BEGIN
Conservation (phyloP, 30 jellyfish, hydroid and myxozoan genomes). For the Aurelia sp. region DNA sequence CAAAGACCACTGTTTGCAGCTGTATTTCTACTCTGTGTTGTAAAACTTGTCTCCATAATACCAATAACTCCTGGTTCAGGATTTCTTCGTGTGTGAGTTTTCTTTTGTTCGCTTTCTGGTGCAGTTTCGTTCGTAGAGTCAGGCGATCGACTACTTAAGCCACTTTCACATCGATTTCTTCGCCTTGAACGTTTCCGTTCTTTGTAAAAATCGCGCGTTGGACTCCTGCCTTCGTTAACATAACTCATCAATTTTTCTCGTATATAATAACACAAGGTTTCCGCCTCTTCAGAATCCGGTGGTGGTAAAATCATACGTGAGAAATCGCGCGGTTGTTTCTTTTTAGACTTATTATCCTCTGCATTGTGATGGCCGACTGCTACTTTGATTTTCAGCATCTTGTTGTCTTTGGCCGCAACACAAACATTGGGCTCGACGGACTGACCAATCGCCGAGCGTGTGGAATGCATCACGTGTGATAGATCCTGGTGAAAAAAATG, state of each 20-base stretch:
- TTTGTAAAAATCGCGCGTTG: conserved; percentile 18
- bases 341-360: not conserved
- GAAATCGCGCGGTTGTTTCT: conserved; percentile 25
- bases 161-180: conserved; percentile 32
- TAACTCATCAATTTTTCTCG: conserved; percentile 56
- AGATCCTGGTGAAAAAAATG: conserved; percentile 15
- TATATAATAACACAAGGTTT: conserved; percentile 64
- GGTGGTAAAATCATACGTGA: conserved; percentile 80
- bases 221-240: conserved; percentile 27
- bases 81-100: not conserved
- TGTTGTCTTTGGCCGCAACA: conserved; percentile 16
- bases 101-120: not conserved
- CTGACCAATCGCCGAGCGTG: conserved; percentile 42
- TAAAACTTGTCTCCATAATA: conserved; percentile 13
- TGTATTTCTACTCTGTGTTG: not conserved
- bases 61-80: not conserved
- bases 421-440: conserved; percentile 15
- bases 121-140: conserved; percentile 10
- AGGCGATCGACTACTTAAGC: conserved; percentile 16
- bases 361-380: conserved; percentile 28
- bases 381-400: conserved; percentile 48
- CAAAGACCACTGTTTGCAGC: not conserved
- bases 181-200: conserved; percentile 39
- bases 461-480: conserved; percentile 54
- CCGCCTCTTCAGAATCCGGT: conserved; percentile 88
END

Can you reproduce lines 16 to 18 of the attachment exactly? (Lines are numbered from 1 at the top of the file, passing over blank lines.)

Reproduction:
- TGTATTTCTACTCTGTGTTG: not conserved
- bases 61-80: not conserved
- bases 421-440: conserved; percentile 15